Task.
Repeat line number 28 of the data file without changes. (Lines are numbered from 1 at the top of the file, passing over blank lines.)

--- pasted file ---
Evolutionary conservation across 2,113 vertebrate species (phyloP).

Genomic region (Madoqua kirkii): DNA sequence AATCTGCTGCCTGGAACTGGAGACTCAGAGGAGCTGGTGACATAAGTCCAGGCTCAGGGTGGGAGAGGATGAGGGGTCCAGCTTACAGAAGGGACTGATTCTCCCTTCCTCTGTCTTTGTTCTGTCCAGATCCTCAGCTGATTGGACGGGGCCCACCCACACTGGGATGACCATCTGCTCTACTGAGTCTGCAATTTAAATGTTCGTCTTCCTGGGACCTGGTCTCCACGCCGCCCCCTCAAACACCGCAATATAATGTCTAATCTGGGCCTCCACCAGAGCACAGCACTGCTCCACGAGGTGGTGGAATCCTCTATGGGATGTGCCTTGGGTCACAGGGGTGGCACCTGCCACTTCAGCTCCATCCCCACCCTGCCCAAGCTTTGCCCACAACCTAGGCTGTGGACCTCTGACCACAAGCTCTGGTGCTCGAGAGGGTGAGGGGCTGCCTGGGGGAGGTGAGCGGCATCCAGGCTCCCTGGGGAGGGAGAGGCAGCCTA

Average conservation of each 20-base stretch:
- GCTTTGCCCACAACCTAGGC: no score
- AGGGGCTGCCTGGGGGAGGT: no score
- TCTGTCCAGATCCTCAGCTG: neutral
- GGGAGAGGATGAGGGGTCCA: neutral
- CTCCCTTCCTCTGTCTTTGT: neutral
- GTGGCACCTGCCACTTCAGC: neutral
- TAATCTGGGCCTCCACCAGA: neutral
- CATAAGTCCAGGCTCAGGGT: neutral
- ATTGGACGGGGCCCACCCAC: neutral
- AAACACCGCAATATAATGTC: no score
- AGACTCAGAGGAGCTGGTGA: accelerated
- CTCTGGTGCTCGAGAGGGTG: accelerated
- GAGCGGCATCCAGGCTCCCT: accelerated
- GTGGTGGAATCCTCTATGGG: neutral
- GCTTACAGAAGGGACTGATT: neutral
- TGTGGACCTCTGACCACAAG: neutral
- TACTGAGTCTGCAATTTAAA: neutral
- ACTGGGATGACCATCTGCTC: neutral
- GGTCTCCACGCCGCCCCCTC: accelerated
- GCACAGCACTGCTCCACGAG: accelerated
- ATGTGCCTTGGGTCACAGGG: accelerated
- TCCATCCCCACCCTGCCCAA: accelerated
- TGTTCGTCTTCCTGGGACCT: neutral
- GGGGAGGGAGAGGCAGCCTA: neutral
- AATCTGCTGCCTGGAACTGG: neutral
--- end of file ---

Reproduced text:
- AATCTGCTGCCTGGAACTGG: neutral